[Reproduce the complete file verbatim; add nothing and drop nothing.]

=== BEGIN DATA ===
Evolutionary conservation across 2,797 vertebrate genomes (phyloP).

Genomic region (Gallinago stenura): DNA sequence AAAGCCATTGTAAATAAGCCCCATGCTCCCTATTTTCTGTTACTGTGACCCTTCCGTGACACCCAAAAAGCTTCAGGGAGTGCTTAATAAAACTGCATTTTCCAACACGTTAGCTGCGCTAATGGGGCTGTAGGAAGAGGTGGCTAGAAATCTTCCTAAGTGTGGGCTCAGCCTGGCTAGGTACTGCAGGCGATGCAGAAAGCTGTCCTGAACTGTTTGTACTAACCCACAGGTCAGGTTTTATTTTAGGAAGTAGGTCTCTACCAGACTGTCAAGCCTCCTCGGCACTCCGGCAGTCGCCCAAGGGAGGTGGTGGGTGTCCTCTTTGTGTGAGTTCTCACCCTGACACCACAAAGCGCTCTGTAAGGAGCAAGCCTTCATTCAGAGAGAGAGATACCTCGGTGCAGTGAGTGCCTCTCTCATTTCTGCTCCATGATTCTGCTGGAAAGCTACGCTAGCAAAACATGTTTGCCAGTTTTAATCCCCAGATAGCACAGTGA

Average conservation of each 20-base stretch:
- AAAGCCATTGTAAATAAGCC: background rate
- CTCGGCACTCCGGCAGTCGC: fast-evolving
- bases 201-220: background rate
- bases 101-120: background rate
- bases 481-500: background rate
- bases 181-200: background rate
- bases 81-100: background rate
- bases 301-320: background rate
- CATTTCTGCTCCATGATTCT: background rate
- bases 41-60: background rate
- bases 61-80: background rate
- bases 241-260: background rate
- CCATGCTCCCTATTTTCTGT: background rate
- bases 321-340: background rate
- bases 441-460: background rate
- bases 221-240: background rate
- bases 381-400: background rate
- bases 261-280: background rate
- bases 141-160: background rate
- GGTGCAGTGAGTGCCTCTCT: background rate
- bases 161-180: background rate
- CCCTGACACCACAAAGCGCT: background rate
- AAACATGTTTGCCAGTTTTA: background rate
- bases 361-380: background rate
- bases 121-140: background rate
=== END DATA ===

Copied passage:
Evolutionary conservation across 2,797 vertebrate genomes (phyloP).

Genomic region (Gallinago stenura): DNA sequence AAAGCCATTGTAAATAAGCCCCATGCTCCCTATTTTCTGTTACTGTGACCCTTCCGTGACACCCAAAAAGCTTCAGGGAGTGCTTAATAAAACTGCATTTTCCAACACGTTAGCTGCGCTAATGGGGCTGTAGGAAGAGGTGGCTAGAAATCTTCCTAAGTGTGGGCTCAGCCTGGCTAGGTACTGCAGGCGATGCAGAAAGCTGTCCTGAACTGTTTGTACTAACCCACAGGTCAGGTTTTATTTTAGGAAGTAGGTCTCTACCAGACTGTCAAGCCTCCTCGGCACTCCGGCAGTCGCCCAAGGGAGGTGGTGGGTGTCCTCTTTGTGTGAGTTCTCACCCTGACACCACAAAGCGCTCTGTAAGGAGCAAGCCTTCATTCAGAGAGAGAGATACCTCGGTGCAGTGAGTGCCTCTCTCATTTCTGCTCCATGATTCTGCTGGAAAGCTACGCTAGCAAAACATGTTTGCCAGTTTTAATCCCCAGATAGCACAGTGA

Average conservation of each 20-base stretch:
- AAAGCCATTGTAAATAAGCC: background rate
- CTCGGCACTCCGGCAGTCGC: fast-evolving
- bases 201-220: background rate
- bases 101-120: background rate
- bases 481-500: background rate
- bases 181-200: background rate
- bases 81-100: background rate
- bases 301-320: background rate
- CATTTCTGCTCCATGATTCT: background rate
- bases 41-60: background rate
- bases 61-80: background rate
- bases 241-260: background rate
- CCATGCTCCCTATTTTCTGT: background rate
- bases 321-340: background rate
- bases 441-460: background rate
- bases 221-240: background rate
- bases 381-400: background rate
- bases 261-280: background rate
- bases 141-160: background rate
- GGTGCAGTGAGTGCCTCTCT: background rate
- bases 161-180: background rate
- CCCTGACACCACAAAGCGCT: background rate
- AAACATGTTTGCCAGTTTTA: background rate
- bases 361-380: background rate
- bases 121-140: background rate